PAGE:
Maryland lawmakers propose alcohol tax hike to address health disparities 

Maryland lawmakers and health care advocates proposed increasing the state’s alcohol tax on Wednesday to generate millions of dollars to address health disparities, which have been highlighted by the coronavirus pandemic.

Supporters are backing a hike in the state’s sales tax on alcohol from 9% to 10% in 2021. Maryland last raised its sales tax on alcohol in 2011.

“The COVID pandemic has made it even more clear that certain communities, especially communities of color, do not have the health care resources they need, which leads to disturbing health disparities,” said Sen. Antonio Hayes, a Baltimore Democrat who is sponsoring the measure in the state Senate.

Under the proposal, areas with health disparities would be able to compete for grants and tax incentives. They would be called Health Equity Resource Communities.

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“We know there’s a desperate need," said Del. Erek Barron, a Prince George's County Democrat. "We’ve heard it ad nauseam. The disparities in our health care system — racial, ethnic, rural — they're more stark than ever in the midst of this pandemic.”

Prince George's County, Maryland's second most populous county in the suburbs of the nation's capital, has been especially hard hit by the coronavirus. The majority-black county has had more than 28,000 confirmed cases — the highest number in a Maryland county. The virus has caused at least 791 deaths in the county.

But opponents contend the tax increase will hurt small businesses during tough times caused by the pandemic.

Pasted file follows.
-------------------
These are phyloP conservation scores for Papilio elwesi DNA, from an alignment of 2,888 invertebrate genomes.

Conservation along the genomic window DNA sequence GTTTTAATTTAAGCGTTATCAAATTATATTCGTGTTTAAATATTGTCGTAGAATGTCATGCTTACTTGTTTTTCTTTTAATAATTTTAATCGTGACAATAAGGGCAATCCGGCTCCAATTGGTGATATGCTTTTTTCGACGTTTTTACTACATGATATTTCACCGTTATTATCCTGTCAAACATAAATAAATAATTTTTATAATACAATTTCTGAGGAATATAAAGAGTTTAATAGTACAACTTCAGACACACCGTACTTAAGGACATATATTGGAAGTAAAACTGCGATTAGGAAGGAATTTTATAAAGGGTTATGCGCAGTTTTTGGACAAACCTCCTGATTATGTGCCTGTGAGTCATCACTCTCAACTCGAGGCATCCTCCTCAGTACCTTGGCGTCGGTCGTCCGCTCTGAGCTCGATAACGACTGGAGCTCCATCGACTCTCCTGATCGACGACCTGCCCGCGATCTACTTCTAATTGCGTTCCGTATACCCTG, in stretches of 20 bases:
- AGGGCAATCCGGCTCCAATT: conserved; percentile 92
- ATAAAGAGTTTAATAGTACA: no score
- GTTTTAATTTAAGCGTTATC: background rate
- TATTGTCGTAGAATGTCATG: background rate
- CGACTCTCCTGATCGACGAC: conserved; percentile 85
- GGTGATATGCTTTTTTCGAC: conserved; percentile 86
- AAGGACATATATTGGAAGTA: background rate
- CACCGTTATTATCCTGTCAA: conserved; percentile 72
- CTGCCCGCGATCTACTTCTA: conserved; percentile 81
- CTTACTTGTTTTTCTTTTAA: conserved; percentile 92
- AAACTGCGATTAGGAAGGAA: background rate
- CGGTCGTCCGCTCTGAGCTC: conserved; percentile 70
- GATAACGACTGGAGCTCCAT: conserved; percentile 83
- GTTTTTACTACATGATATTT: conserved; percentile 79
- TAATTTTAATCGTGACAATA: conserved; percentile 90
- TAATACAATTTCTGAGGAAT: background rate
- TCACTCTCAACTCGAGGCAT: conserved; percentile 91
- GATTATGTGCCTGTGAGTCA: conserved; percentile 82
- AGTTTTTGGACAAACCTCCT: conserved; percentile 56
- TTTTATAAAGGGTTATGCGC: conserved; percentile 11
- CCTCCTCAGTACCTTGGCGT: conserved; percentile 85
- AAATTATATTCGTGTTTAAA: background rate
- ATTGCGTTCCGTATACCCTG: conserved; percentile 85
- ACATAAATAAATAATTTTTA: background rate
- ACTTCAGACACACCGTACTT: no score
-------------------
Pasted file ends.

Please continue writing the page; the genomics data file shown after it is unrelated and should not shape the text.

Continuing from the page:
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“Many of these businesses are hanging on by a thread, making enough to cover bills if they’re lucky,” said Del. Nic Kipke, an Anne Arundel County Republican who is the House minority leader. "This type of tax increase could be the final straw that puts many out of business.”

Supporters say the increase would raise an estimated $14 million a year in its first two years and $22 million annually each year after. The measure, which would go before lawmakers in their next legislative session now scheduled to begin in January, would delay the tax increase for bars and restaurants for two years due to the pandemic.

The initiative would be modeled after a previous program in Maryland that was in place from 2012 to 2016, known as the Health Enterprise Zones Program, which ended after five years.

Destiny-Simone Ramjohn, vice president of community health and social impact for CareFirst BlueCross BlueShield, said the proposal could not have come at a more prescient time.

“With the twin pandemics of structural racism and COVID-19, we must implement solutions that increase access to high quality and ultimately reduce racial, ethnic and disability-related — along with geographic — health inequities,” she said.